I think it is fairly apparent that Holder may also be a love interest for Linden. While her relationship appears relatively solid in the opening moments of the pilot, she puts her job before her fiance, surely an upcoming source of conflict. He forgives her the one day delay easily enough, but this season will go on for thirteen episodes, all of them centered around Rosie’s killing. As Linden is the main character trying to solve the murder, her delay will be stretched out, and I assume, so will her guy’s patience. But Holder is already fond of her, and he seems to enjoy their clashing. Plus, Holder gets along very well with her son, Jack (Liam James), more so than the other guy.
Regardless, as to whether the series decides to go there with its leading crime solvers or not, there is certainly wonderful chemistry to be played with and tweaked. Will Holder keep getting in the way, or will they slowly learn to work together? I think mostly the latter, but with a healthy does of the former mixed in for good measure. I can only hope Rennie’s character will later show up back in Seattle to mix things up between the partners.
Meanwhile, Mitch (Michelle Forbes, True Blood, In Treatment) and Stan (Brent Sexton, Justified, Life), whom the credit card belongs to, are starting to feel that something might be up with their daughter, Rosie. They last saw her on Friday, when they left to go camping, and Rosie was supposed to spend the weekend with her friend, Sterling (Kacey Rohl). Yet, the school reports that Rosie did not attend classes today. Stan asks Sterling where his daughter is, but a search of Rosie’s secret boyfriend Jasper’s (Richard Harmon) only turns up that he’s sleeping with a much older woman. No one knows where Rosie is. The the detectives arrive and start asking questions.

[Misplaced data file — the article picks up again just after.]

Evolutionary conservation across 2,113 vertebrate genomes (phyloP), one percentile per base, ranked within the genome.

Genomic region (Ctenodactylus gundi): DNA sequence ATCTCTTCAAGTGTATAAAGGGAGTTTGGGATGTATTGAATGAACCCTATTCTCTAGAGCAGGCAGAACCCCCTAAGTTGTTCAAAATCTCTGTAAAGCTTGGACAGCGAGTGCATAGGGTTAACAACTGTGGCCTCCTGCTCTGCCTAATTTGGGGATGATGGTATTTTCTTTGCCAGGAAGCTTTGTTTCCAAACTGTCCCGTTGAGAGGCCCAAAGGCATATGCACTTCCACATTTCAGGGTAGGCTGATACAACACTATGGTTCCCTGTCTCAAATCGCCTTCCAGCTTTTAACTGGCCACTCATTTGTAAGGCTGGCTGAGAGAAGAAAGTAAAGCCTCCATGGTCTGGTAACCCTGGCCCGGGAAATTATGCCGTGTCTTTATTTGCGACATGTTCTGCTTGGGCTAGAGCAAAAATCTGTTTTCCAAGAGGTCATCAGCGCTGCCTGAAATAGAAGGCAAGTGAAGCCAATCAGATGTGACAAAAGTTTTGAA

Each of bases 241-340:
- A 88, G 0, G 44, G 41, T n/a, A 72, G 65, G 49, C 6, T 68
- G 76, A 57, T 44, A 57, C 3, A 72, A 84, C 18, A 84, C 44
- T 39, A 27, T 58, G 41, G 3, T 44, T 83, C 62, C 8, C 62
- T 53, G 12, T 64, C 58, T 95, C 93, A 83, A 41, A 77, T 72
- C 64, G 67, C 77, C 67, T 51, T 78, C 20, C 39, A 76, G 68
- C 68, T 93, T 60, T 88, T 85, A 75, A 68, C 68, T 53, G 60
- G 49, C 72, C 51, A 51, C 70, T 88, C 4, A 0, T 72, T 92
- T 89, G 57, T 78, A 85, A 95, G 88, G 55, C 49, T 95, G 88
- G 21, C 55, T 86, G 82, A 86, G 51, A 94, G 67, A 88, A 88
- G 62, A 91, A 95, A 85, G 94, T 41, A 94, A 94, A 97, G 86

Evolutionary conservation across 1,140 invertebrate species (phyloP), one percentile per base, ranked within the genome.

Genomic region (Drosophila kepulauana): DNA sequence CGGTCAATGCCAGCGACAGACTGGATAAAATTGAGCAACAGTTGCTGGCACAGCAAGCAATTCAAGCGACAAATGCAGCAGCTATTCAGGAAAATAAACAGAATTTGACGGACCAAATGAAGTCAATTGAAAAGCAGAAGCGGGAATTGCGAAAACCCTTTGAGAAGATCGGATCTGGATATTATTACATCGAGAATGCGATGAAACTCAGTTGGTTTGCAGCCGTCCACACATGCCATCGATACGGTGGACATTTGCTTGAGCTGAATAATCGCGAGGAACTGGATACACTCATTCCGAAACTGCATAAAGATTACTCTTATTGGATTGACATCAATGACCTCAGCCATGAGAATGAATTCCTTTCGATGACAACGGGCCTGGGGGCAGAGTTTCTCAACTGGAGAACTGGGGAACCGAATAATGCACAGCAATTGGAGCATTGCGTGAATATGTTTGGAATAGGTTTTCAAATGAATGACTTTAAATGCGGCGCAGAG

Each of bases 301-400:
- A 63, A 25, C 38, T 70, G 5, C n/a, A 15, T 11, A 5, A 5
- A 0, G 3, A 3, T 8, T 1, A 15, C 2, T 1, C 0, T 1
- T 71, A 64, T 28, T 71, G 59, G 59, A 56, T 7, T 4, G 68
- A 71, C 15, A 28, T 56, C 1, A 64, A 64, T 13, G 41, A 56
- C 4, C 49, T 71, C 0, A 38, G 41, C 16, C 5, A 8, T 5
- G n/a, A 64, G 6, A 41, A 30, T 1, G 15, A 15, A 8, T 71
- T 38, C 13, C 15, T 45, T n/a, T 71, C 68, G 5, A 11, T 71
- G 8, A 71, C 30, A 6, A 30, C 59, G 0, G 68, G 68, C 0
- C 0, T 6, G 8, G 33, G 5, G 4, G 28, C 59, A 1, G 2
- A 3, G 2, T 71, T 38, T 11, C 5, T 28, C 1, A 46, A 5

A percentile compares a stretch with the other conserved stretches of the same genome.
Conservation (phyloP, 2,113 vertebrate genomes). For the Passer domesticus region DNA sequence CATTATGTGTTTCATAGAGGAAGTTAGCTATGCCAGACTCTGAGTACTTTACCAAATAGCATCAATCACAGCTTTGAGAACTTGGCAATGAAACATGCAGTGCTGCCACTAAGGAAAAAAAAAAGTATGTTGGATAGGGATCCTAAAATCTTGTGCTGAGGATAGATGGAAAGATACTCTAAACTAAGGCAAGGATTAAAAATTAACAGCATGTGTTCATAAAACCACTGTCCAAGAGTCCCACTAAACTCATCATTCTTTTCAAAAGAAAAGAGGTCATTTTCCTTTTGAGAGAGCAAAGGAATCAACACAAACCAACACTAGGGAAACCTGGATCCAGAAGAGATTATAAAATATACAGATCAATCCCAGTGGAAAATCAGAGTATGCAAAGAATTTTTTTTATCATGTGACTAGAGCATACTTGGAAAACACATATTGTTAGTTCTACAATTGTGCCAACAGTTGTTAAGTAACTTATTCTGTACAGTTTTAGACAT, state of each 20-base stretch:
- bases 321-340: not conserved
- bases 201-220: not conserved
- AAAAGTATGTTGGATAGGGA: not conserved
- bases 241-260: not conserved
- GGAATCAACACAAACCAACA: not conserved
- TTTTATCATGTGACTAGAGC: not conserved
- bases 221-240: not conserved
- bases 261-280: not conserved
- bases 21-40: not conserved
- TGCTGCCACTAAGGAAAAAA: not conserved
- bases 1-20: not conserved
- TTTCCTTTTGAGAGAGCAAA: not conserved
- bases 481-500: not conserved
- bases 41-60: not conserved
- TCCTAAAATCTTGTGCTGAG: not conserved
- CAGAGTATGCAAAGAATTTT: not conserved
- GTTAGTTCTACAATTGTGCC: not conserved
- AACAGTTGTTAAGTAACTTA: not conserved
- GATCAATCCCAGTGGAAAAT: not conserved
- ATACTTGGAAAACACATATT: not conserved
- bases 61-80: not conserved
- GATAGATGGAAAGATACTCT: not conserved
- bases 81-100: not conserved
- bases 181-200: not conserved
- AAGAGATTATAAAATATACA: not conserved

Both parents are familiar faces in the television landscape. While I only mention two of Forbes’s credits above, she has at least half dozen more worth keeping in mind. But this is a departure for her. I’ve never seen her play the grief stricken mother before, and she does it as beautifully as any other part. She makes the part realistic, yet unpredictable. Sexton might not be quite as well known, but he’s ‘that guy from that show’. Surprisingly, he is a wonderful foil for Forbes, playing things in quite a different way, while still very believable. It’s their togetherness, though, that solidifies the performances.
Seemingly unrelated, Councilman Darren Richmond (Billy Campbell, Once and Again) a widower who doesn’t talk about it, prepares to announce a major endorsement in his run for mayor against the incumbent. But it seems he has a leak within his camp, and it is most likely one of his two most trusted advisers, Jamie (Eric Ladin, Mad Men) and Gwen (Kristin Lehman, Drive, Judging Amy), the latter of whom he is also sleeping with. Then Rosie’s body is found in a car that belongs to Richmond’s campaign, and though the car was reported stolen Saturday morning, Darren just hopes the endorsement is a done deal before the endorser finds out his secret.
I can’t quite figure out Richmond. One moment he’s compassionate, the next he’s worrying how events will affect his poll numbers. I think he is purposely being kept shady until he can be ruled out as a suspect, or revealed as the murderer, though my gut tells me he’s not it. Which may be precisely why I should suspect him, considering how well this show is written. I do think his staff will be revealed to have some part in something secret, whether it relates to the murder or not, and thus is born a satisfying B-plot.
The Killing continues on AMC Sunday nights at 10 p.m. ET.